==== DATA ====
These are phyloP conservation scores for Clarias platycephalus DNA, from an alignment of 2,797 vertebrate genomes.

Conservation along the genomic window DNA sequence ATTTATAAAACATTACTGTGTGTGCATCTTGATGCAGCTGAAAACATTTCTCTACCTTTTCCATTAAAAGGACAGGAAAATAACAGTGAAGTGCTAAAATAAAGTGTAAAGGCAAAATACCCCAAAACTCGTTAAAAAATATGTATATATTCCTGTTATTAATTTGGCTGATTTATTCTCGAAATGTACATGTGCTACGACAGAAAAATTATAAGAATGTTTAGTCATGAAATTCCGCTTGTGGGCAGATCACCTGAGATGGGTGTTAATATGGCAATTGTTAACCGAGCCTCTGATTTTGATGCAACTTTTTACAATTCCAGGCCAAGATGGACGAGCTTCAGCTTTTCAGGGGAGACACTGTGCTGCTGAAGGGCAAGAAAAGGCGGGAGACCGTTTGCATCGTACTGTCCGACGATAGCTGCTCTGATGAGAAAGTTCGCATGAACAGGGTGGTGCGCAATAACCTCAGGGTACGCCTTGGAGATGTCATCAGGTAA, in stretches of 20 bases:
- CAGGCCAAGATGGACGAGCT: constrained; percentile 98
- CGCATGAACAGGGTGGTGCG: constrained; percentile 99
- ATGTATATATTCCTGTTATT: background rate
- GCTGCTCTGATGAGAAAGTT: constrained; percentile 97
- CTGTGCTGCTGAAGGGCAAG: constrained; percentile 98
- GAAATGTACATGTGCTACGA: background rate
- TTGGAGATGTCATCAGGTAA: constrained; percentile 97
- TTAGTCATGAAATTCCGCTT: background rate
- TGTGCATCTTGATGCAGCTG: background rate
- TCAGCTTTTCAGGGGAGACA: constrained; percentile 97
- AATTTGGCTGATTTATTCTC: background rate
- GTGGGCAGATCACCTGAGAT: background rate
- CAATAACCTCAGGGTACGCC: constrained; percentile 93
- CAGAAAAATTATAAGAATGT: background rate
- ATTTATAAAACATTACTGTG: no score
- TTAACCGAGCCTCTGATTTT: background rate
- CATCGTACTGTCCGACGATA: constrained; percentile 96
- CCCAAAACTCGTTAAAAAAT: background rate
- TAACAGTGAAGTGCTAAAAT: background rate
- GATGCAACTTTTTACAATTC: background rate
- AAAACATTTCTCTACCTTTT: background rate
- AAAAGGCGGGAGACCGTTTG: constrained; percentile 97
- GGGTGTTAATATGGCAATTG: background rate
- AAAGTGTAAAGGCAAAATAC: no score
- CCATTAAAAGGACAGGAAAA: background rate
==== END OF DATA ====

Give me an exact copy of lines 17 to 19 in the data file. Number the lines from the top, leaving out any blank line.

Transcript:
- ATTTATAAAACATTACTGTG: no score
- TTAACCGAGCCTCTGATTTT: background rate
- CATCGTACTGTCCGACGATA: constrained; percentile 96